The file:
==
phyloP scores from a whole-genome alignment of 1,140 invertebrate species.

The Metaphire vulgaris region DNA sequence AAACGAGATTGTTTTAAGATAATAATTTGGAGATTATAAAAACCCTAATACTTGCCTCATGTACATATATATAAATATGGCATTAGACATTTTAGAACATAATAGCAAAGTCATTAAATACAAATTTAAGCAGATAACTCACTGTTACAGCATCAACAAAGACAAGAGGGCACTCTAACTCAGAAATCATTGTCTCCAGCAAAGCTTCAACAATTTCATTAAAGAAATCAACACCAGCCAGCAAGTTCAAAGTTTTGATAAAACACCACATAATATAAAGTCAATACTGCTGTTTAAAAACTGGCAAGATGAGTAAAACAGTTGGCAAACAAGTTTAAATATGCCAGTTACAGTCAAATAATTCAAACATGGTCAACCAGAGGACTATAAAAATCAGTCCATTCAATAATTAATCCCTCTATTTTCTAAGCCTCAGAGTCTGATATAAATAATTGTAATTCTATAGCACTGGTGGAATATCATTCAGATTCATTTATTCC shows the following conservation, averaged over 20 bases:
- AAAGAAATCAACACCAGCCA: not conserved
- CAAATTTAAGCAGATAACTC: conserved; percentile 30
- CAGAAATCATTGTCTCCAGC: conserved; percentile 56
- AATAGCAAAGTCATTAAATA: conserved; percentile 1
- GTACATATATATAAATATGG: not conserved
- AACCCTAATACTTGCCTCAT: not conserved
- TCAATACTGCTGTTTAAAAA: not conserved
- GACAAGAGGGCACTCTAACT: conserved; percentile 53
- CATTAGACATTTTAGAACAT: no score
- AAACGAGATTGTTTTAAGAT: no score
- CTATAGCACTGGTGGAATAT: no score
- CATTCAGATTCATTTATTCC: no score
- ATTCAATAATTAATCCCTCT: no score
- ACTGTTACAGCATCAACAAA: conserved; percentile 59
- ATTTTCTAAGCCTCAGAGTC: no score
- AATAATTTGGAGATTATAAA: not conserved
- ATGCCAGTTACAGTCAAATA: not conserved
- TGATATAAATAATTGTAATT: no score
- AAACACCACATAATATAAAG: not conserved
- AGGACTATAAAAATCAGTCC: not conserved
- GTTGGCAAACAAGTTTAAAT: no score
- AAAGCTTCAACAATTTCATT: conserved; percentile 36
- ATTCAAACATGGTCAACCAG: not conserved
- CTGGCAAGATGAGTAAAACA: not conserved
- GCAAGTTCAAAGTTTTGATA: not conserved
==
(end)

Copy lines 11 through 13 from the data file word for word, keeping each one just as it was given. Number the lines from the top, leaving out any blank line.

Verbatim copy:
- CATTAGACATTTTAGAACAT: no score
- AAACGAGATTGTTTTAAGAT: no score
- CTATAGCACTGGTGGAATAT: no score